Tasmanian Forests Saved in ‘Landmark’ Agreement with Australia

Tasmanian Forests Saved in ‘Landmark’ Agreement with Australia

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Forest stream in Tasmania - Photo by DSEWPaCFriday the 13th was a lucky day for Tasmanian forests with a major conservation agreement signed that will protect high value forests from logging while balancing the needs of industry, the Minister for Energy and Resources, Bryan Green said today.

Mr Green said the agreement between the Tasmanian and Australian Governments and Forestry Tasmania will give legislative protection to more than 99.5 percent of the forest — more than one million acres (430,000 hectares) identified for protection.
“This agreement will deliver interim protection for disputed areas including the Florentine, Wedge, Douglas Apsley, Wielangta, Mt Arthur, Bay of Fires, and Bruny Island under the Environment Protection and Biodiversity Conservation Act,” Mr Green said.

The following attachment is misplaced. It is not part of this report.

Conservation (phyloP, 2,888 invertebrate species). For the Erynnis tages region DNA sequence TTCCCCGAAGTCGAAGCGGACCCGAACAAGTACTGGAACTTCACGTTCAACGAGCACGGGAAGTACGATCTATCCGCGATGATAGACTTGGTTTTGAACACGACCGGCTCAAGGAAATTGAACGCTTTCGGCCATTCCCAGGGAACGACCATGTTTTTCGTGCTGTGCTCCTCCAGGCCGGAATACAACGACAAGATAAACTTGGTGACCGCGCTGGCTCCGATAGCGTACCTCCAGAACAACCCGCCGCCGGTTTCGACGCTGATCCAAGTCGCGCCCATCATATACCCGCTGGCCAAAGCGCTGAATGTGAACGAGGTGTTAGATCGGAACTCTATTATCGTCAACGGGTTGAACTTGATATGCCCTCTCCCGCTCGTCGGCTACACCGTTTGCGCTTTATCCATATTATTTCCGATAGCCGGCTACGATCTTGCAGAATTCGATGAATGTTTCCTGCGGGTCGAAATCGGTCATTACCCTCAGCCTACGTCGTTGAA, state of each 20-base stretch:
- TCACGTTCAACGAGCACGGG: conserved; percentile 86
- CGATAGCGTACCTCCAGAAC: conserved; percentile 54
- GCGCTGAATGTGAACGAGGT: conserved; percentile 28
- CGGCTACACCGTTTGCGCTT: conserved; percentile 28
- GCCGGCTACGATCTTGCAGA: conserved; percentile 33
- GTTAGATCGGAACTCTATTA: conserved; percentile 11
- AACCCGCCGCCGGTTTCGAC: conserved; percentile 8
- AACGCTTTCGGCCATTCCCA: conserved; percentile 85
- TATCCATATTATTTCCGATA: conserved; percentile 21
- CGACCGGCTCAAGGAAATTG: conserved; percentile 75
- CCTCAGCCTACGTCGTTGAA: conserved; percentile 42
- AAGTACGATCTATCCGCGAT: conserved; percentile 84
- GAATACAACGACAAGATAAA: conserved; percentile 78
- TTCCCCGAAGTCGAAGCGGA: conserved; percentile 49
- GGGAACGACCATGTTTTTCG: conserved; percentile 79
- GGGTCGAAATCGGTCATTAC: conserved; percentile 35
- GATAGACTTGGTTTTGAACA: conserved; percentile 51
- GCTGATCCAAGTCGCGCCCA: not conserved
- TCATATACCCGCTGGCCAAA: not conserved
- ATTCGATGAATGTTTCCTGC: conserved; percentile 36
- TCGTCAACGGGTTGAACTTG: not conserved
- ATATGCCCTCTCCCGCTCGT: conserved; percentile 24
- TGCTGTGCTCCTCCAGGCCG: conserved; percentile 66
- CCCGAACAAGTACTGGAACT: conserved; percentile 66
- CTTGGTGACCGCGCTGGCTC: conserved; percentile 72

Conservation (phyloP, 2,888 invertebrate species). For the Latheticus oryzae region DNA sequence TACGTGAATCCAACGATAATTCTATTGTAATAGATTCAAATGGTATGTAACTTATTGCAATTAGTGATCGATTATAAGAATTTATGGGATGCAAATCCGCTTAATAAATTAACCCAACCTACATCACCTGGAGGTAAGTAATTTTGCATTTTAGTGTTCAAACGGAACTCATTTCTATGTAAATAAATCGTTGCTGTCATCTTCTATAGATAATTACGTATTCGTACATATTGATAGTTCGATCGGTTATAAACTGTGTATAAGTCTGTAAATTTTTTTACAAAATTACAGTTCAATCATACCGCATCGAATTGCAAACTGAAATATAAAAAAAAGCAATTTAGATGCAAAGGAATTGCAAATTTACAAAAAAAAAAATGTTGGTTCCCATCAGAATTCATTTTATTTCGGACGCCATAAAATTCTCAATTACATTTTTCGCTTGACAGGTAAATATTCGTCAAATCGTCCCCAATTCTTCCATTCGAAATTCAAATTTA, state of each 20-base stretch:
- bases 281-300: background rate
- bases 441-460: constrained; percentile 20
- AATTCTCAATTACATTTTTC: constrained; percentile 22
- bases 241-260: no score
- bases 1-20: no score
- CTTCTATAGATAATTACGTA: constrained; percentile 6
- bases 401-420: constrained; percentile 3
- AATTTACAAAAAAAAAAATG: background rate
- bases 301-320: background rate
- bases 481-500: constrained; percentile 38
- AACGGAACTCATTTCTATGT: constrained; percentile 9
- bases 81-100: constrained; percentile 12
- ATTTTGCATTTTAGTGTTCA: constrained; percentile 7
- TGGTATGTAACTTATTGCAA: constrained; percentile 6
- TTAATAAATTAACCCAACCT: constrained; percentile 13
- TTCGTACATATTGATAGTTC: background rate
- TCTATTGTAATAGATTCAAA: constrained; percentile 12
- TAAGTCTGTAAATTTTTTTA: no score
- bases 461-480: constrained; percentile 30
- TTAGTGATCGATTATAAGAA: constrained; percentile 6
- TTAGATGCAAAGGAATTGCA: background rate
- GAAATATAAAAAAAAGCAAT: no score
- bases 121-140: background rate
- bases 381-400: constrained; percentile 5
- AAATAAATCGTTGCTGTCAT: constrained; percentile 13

The agreement follows more than 18 months of talks between green and industry groups. It provides certainty for both the forestry industry and conservationists, while an independent verification group completes their work.

Following the conclusion of this verification process, the Tasmanian Government will provide permanent protection for forest areas identified as being of high conservation value.
“Both the Tasmanian and Australian Governments are committed to seeing the process through to ensure that industry has a sustainable future while achieving significant conservation outcomes such as those recognized in today’s agreement.
Mr Green said only a very small area of native forest in the 430,000 hectares will still be harvested to meet existing contracts — about 1950 hectares (4,800 acres), or less than 0.5 percent of the total amount of native forest identified for interim protection in the Tasmanian Forests Agreement. He called it a “collaborative process that has involved give and take on both sides.”

Mountains forest landscape in Tasmania - Photo by DSEWPaC copyright“The reports of the independent expert forest schedulers, released today, found that while some harvesting work could be moved, it was not possible to reschedule harvesting in a small number of tracts.”

Mr Green commended the co-operative contribution of Forestry Tasmania in assisting to develop and in signing the conservation agreement.
“It has to remembered that this is a voluntary agreement, without Forestry Tasmania’s assistance and co-operation it would not have occurred,” Mr Green said.

The interim Conservation Agreement and the reports of the independent expert forestry schedulers are available at: http://www.environment.gov.au/